Pneumonia is a serious infection in the lungs that causes the alveoli (small air sacs in the lungs) to be blocked by fluid and pus. If your child has pneumonia, he or she will have difficulty breathing and may not get enough oxygen into the blood.
In children preschool age or younger, viruses are the most common cause of pneumonia. Common viral causes include respiratory syncytial virus (RSV), human metapneumovirus and influenza. Bacteria (like Streptococcus pneumoniae or Staphylococcus aureus) or atypical organisms (like Mycoplasma pneumoniae) may also cause the infection, especially in older children.
These viral infections usually are not as serious in most adults. However, they can cause pneumonia in children because children do not have fully formed immune systems and have smaller airways. Children with immunodeficiencies, asthma, chronic lung diseases, neuromuscular conditions or other chronic diseases may be more likely to get pneumonia. Children who have not received vaccinations or who are exposed to secondhand smoke also have an increased risk for pneumonia.
Pneumonia symptoms typically begin like a common cold and include a runny nose and coughing. Symptoms may then get worse and include a high fever, fast breathing or difficulty breathing. Other symptoms may include fussiness, loss of appetite, chest or abdominal pain and vomiting.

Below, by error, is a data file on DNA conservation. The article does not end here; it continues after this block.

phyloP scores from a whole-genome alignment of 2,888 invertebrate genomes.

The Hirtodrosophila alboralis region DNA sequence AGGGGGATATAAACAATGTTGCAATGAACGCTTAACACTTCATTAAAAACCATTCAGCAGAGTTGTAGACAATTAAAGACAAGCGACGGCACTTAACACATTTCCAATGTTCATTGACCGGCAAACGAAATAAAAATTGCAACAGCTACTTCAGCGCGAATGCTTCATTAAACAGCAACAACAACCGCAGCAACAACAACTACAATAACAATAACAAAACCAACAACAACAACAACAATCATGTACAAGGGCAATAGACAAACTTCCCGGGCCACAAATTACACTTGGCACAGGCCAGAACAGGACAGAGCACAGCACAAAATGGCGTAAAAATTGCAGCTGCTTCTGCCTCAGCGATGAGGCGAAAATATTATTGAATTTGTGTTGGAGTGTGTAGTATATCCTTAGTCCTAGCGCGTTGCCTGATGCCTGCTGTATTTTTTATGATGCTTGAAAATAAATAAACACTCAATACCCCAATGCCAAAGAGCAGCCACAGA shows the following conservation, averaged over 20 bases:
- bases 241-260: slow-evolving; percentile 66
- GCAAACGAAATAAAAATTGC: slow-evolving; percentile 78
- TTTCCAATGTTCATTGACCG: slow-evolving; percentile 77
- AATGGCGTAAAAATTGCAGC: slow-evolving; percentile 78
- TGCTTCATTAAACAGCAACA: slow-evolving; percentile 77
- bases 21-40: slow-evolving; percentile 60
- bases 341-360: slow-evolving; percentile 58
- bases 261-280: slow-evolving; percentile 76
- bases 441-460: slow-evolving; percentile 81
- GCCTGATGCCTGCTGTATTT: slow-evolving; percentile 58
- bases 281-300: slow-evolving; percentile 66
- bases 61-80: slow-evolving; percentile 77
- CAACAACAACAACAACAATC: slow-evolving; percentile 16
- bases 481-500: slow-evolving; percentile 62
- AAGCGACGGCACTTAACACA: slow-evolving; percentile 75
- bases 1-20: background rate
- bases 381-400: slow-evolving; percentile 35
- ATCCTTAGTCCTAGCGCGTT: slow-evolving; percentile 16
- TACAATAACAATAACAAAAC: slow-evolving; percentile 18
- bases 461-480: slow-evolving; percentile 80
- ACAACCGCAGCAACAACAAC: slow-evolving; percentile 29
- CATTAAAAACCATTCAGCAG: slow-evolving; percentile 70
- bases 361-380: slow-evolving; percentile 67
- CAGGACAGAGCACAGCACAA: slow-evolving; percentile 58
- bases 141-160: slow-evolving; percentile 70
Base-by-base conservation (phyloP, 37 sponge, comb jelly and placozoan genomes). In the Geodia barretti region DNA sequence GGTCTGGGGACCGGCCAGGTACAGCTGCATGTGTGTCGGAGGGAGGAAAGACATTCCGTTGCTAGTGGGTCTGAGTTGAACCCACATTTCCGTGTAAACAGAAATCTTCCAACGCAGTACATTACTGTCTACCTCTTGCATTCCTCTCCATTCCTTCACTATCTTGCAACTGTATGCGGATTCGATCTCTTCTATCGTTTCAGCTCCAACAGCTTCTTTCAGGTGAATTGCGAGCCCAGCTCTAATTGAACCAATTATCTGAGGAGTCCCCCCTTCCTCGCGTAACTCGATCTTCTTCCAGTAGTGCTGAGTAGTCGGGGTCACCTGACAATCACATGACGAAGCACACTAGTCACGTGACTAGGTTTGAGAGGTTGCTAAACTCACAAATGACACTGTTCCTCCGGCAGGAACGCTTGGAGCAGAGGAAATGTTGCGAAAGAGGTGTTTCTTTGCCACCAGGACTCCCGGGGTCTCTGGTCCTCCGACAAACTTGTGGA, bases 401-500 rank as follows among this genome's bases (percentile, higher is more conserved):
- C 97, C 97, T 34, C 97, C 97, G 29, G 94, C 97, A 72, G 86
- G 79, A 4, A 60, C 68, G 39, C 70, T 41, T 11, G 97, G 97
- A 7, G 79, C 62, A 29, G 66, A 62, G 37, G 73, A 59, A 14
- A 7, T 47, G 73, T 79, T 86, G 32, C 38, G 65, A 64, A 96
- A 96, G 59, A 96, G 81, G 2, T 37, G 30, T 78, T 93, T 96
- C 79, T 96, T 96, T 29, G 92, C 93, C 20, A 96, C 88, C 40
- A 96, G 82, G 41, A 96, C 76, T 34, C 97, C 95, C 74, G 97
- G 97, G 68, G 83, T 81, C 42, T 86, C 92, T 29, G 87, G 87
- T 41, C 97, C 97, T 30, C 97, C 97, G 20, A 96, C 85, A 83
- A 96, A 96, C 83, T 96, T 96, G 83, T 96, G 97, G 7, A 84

Riley at IU Health doctors can use simple tests to determine if your child has pneumonia. These include:
Your child's doctor will work with you to determine the best way to treat the pneumonia. Many children can be treated for pneumonia at home with oral antibiotics (if the pneumonia is caused by bacteria) and medicines to control symptoms, such as fever reducers. If pneumonia was caused by influenza, antiviral medicines may also help speed up recovery. Your child should rest and drink fluids to prevent dehydration.
Some children with pneumonia may need to be hospitalized to receive supportive care while their bodies fight off the condition. Children who are not getting enough oxygen in their blood will receive supplementary oxygen through an oxygen mask or nose cannula. Children who are not able to eat or drink will receive intravenous (through the vein) fluids so they do not become dehydrated. Children in the hospital may also receive an antibiotic or antiviral medicine through an IV depending on their diagnosis.
Visit the websites below to learn more about pneumonia.
Riley at IU Health offers a broad range of supportive services to make life better for families who choose us for their children's care.